4 Transformation Following ligation, a portion of the ligation reaction is transformed into cells. A number of alternative techniques are available, such as chemical sensitization of cells, electroporation and biolistics. Chemical sensitization of cells is frequently employed since this does not require specialized equipment and provides relatively high transformation efficiencies (usually involves preparing the cells in a calcium environment). Electroporation is used when extremely high transformation efficiencies are required, as in very inefficient cloning strategies. Biolistics are mainly utilized in plant cell transformations, where the cell wall is a major obstacle in DNA uptake by cells. Selection As ligation and transformation tend to be low efficiency, there is a need to identify the cells that contain the desired insert at the appropriate orientation and isolate these from those not successfully transformed. Modern cloning vectors include selectable markers (most frequently antibiotic resistance

5 markers) that allow only cells in which the vector, but not necessarily the insert, has been transfected to grow. Additionally, the cloning vectors may contain color selection markers that provide blue/white screening (via α- factor complementation) on X-gal medium. Nevertheless, these selection steps do not absolutely guarantee that the DNA insert is present in the cells. Further investigation of the resulting colonies is required to confirm that cloning was successful. This may be accomplished by means of PCR, restriction fragment analysis and/or DNA sequencing.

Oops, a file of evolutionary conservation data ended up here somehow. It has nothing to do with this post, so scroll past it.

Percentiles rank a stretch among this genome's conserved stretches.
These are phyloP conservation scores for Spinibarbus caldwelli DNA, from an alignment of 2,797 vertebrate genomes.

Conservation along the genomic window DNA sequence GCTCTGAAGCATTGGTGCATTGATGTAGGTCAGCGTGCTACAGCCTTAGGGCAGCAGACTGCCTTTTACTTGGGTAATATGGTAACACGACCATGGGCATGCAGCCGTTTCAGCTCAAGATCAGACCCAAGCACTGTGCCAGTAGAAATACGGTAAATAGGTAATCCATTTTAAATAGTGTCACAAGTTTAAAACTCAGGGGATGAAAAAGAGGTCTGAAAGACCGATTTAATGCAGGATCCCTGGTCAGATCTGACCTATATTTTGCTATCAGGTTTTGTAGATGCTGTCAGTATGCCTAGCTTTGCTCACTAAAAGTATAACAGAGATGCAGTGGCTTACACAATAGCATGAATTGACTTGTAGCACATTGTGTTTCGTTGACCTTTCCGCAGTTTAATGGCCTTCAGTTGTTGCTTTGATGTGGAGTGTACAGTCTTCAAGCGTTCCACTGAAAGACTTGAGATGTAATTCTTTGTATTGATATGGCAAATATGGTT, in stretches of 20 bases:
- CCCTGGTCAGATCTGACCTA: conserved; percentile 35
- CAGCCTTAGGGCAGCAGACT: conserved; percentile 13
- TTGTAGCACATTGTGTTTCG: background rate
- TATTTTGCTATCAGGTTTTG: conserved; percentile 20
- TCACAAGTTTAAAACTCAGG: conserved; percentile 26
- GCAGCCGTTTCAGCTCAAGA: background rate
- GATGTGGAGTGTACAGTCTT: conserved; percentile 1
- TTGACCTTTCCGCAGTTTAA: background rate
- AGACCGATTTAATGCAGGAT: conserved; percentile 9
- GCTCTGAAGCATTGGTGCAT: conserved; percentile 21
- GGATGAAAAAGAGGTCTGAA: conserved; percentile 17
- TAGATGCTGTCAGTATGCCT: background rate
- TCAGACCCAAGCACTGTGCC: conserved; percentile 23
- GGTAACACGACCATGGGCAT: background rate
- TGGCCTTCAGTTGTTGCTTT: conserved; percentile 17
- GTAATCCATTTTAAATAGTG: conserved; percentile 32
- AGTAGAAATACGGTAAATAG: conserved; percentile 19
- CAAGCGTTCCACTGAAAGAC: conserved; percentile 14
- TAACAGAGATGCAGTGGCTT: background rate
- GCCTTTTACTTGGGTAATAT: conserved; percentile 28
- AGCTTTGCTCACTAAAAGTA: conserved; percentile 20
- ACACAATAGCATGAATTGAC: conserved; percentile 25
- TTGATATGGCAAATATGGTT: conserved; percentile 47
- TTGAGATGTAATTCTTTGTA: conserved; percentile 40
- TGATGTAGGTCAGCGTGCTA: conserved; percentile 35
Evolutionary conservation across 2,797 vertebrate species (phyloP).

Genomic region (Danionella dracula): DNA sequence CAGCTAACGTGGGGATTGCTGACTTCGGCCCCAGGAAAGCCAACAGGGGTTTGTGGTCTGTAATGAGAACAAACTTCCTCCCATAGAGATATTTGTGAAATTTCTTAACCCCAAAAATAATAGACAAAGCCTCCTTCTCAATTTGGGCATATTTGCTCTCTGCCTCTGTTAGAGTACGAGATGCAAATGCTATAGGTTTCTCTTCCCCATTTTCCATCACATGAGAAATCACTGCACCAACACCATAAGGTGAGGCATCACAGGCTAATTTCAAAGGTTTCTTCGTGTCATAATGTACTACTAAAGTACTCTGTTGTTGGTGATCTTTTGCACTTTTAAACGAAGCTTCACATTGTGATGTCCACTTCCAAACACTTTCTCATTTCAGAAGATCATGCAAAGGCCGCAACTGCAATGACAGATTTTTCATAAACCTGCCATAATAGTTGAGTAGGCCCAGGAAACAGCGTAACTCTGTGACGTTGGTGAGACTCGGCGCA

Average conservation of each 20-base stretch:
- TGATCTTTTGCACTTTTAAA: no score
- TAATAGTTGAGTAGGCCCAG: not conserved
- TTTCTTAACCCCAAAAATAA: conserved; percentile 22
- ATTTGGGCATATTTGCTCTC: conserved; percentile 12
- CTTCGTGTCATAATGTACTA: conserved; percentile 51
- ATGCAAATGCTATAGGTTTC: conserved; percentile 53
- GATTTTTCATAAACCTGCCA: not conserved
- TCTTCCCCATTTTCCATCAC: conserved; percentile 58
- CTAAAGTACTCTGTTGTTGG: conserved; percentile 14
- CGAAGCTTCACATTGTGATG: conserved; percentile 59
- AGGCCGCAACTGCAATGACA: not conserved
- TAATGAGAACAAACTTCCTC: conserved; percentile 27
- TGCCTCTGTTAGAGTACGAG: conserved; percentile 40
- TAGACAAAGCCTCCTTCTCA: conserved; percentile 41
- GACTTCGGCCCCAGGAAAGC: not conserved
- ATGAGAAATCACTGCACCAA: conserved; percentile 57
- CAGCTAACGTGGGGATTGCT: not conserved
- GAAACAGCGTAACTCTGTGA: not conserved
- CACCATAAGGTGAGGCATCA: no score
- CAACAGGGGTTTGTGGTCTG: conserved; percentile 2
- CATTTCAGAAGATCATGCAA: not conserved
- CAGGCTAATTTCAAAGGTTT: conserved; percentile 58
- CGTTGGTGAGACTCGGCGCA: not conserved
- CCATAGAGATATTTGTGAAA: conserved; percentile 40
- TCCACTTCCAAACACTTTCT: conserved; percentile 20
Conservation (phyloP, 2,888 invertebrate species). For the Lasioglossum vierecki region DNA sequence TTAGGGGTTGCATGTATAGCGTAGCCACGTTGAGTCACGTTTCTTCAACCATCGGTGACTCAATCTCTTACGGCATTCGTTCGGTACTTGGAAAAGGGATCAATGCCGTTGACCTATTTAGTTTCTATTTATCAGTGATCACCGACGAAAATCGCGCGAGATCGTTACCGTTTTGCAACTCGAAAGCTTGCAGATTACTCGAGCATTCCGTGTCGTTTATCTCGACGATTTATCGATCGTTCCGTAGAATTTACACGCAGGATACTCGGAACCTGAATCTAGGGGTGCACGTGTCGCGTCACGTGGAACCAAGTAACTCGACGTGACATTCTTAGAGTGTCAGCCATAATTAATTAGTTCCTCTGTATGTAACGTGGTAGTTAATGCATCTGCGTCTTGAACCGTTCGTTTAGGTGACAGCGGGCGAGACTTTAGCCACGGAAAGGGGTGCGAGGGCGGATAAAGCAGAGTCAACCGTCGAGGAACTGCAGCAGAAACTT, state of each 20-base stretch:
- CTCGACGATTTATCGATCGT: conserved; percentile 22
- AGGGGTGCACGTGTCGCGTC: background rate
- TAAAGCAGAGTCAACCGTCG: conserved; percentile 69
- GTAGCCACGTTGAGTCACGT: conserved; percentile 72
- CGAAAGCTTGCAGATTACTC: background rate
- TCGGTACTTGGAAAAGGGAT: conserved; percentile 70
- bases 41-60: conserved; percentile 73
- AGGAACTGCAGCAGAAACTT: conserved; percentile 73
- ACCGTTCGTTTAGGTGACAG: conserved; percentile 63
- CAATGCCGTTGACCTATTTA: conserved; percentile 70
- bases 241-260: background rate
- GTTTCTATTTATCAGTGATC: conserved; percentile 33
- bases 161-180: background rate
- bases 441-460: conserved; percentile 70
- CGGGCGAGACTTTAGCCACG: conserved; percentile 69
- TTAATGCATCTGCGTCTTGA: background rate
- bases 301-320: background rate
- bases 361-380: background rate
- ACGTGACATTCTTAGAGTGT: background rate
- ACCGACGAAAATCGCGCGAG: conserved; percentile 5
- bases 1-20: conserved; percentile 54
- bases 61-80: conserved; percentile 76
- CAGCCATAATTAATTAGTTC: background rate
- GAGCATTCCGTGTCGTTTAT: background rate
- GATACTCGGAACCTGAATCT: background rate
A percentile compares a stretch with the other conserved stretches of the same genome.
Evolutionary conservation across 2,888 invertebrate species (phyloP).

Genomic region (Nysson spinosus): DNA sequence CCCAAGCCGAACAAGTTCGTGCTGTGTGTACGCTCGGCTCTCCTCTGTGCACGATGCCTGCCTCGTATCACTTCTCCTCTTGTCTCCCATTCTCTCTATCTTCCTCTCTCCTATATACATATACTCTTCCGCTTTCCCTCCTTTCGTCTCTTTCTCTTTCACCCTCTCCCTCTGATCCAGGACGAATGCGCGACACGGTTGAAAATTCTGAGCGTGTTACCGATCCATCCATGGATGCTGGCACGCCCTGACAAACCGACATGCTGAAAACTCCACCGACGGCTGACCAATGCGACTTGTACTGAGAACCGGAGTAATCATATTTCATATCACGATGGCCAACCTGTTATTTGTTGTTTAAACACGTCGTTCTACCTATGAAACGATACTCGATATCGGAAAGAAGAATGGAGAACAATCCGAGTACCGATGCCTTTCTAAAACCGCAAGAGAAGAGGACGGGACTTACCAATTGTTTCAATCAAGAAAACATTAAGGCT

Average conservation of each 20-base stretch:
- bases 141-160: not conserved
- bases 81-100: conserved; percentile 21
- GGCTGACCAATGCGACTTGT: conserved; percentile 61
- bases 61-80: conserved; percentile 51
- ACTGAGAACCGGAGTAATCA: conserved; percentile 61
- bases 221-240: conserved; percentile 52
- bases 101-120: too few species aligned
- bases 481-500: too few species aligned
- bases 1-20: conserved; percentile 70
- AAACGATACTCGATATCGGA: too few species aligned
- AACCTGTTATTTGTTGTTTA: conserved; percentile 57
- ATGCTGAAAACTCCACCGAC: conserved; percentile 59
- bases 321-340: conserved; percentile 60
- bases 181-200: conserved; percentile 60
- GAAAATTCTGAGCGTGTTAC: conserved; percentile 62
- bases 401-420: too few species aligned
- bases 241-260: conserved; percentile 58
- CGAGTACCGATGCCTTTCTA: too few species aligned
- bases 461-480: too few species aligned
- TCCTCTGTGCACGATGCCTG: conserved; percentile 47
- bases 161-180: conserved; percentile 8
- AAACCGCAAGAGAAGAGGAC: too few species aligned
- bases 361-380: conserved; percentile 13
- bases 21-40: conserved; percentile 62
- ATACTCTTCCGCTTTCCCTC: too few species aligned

6 II. DNA Gel electrophoresis DNA electrophoresis is an analytical technique used to separate DNA fragments by size. An electric field forces the fragments to migrate through a gel. DNA molecules normally migrate from negative to positive potential due to the net negative charge of the phosphate backbone of the DNA chain. Longer molecules migrate more slowly because they are more easily 'trapped' in the network. After the separation is completed, the fractions of DNA fragments of different length are often visualized using a fluorescent dye specific for DNA, such as ethidium bromide. The gel shows bands corresponding to different DNA molecules populations with different molecular weight. Fragment size is usually reported in "nucleotides", "base pairs" or "kb" (for 1000's of base pairs) depending upon whether single- or double-stranded DNA has been separated. Fragment size determination is typically done by comparison to commercially available DNA ladders containing linear DNA fragments of known length. Gels have conventionally been run in a "slab" format such as that shown in the figure, but capillary electrophoresis has become important for applications such as high-throughput DNA sequencing. Electrophoresis techniques used in the assessment of DNA damage include alkaline gel electrophoresis and pulsed field gel electrophoresis. The measurement and analysis are mostly done with specialized gel analysis software. Capillary electrophoresis results are typically displayed in a trace view called an electropherogram. The DNA strand is cut into smaller fragments using restriction enzymes, then samples of the DNA solution (DNA sample and buffer) are placed in the wells of the gel, and allowed to run through the gel.